Steve Jobs 11So while I was trying to think of what I did want to do, I spent a lot of time talking to people who had been very close to Steve: all of the people who are represented by characters in the movie, except of course Steve, and several dozen others. And points of friction began to reveal themselves that I thought were interesting. Points of friction between Steve and Woz, between Steve and Chrisann Brennan, between Steve and John Sculley. And to me, most interestingly, most emotionally, between Steve and his eldest daughter, Lisa. So I started thinking about how can I dramatize these points of friction.

And I am most comfortable as a playwright really, which is what I know. I’m sort of faking my way through movies and television. As a playwright I like claustrophobic spaces, I like condensed periods of time, especially if there is a ticking clock. And I like being behind the scenes, in this case literally behind the scenes.

Steve Jobs8So after stumbling across a fairly benign piece of information — which was that during rehearsals for the launch for the Mac in ’84, they couldn’t get it to say hello and scrambled around trying to fix that — that’s when I got the idea. I need to look for an intention and an obstacle. What if I make that the intention and obstacle of the first act? And begin hanging the stuff that really interests me, these points of friction in Steve’s life? I start hanging them, like on a clothesline, throughout the first act, and I would have to do the same thing in the second and the third. Obviously Steve did not have confrontations with the same five people 40 minutes before every product launch that he did. That’s plainly a writer’s conflict. But the content of those confrontations is real.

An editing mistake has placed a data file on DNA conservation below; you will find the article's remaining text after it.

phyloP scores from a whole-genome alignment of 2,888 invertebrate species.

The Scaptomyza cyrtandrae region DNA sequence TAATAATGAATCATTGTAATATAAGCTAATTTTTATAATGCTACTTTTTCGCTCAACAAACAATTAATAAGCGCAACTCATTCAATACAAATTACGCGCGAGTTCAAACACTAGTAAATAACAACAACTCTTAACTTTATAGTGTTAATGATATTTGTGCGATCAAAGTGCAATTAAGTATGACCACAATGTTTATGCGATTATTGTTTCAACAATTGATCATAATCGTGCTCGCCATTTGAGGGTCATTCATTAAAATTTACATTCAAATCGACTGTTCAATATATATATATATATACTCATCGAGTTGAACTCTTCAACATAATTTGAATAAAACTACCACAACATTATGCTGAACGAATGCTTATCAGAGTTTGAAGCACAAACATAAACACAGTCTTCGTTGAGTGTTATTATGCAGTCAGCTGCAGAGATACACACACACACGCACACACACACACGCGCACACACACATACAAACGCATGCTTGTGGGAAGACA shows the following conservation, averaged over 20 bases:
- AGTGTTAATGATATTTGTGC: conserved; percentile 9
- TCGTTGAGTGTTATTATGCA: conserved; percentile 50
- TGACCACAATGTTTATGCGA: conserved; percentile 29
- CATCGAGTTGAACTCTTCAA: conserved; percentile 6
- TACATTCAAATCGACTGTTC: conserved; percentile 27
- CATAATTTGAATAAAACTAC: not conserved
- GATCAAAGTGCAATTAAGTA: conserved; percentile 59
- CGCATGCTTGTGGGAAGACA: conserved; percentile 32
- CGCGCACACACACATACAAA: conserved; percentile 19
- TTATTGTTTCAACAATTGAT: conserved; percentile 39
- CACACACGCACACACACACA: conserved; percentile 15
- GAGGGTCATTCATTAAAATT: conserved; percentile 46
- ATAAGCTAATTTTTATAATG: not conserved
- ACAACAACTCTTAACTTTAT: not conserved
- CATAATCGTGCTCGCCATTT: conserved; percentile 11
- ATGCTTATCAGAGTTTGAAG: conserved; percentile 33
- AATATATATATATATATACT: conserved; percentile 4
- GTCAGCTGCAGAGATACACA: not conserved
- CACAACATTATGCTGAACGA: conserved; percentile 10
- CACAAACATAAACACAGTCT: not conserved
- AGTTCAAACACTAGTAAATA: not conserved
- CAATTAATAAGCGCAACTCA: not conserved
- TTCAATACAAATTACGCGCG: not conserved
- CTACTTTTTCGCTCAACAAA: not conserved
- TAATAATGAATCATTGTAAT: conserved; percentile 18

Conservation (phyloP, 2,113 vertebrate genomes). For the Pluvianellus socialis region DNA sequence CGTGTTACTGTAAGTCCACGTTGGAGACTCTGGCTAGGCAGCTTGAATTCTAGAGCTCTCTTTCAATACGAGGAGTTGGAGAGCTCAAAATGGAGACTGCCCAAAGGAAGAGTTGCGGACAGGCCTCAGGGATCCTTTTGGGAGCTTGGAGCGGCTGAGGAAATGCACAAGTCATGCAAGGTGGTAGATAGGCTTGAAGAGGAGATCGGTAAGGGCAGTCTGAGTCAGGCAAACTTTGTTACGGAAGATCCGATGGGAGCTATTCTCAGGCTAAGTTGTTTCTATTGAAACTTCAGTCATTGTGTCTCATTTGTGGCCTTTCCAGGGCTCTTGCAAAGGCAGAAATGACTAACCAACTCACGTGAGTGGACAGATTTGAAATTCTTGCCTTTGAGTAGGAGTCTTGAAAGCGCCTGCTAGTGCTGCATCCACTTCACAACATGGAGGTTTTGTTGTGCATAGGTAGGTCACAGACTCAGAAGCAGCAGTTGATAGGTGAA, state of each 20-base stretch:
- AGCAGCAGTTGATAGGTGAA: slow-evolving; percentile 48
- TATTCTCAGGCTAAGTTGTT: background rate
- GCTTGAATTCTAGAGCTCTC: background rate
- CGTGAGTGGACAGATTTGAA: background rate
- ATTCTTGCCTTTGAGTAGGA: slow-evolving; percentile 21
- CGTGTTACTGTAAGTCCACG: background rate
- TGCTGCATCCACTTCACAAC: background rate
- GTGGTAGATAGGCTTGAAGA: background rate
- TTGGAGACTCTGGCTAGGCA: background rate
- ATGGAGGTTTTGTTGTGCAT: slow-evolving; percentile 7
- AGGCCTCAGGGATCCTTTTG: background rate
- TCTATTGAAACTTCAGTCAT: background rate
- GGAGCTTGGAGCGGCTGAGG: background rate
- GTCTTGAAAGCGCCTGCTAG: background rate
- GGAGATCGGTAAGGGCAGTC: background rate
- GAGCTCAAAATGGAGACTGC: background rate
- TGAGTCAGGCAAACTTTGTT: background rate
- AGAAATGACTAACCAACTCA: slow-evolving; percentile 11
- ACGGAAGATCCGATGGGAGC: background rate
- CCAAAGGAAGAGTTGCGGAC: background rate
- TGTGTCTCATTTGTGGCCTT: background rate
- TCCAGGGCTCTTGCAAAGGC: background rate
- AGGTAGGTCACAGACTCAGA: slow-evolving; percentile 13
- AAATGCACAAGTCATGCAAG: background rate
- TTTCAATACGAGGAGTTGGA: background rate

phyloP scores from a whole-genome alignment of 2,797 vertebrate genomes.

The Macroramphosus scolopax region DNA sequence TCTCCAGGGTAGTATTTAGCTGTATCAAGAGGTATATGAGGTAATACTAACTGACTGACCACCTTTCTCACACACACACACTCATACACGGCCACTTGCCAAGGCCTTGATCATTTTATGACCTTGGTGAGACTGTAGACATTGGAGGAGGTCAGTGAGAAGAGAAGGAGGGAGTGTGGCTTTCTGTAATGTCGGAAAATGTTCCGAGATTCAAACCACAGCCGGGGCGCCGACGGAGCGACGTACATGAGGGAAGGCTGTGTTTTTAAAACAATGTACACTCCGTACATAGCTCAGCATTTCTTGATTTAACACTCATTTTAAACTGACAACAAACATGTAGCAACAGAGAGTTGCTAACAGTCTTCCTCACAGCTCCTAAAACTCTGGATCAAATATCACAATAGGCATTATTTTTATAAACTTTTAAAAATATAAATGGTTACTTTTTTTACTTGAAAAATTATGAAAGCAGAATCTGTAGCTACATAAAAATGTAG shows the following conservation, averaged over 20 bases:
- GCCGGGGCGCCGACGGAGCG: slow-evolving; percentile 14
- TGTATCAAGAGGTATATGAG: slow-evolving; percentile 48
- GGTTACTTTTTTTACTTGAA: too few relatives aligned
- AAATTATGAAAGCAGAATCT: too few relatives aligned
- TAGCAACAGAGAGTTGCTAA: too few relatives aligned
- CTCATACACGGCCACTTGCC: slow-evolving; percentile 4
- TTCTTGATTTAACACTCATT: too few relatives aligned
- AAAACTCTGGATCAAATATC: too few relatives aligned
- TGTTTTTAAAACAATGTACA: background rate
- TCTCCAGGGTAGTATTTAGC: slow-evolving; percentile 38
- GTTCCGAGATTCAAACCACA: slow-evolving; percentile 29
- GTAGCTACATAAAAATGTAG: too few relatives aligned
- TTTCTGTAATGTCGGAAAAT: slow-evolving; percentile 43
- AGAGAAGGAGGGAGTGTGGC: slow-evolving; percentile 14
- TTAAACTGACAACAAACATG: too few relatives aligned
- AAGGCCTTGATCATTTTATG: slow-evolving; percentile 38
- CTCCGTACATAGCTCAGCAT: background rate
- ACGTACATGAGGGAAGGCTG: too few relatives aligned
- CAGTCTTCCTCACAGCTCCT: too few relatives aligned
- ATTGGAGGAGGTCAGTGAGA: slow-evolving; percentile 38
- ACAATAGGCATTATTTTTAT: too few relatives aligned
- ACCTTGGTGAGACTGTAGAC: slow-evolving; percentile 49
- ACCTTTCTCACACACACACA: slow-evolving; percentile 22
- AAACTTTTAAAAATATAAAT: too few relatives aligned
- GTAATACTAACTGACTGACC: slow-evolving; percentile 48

This isn’t The Steve Jobs Story. And it was never intended to give you all the facts about Steve’s life. And your first clue to that — because I want to make sure that the audience wasn’t mistaking it for anything else — is that we made no attempt to have the actor in any way do a physical impersonation of Steve Jobs. He doesn’t look like Steve Jobs, we didn’t ask him to speak like Steve Jobs. There is a joke about “insanely great” but I didn’t write in any of the Jobs-isms. It’s just not that movie.

I disagree. I mostly in this movie ask questions that aren’t answered. Is it binary — can you be a genius and decent at the same time? What did Steve do? Those questions go unanswered. It’s interesting because in the final scene with Lisa on the rooftop when Steve tells her that Lisa, the computer, was named after her, she says, “Why did you say it wasn’t all these years?” And Steve’s line is, “I honestly don’t know.” I told Michael Fassbender, the actor, in rehearsal that that line, “I honestly don’t know,” is the most honest thing Steve says in this entire movie. So I would say to you that I did not come up with answers, I just thought interesting questions.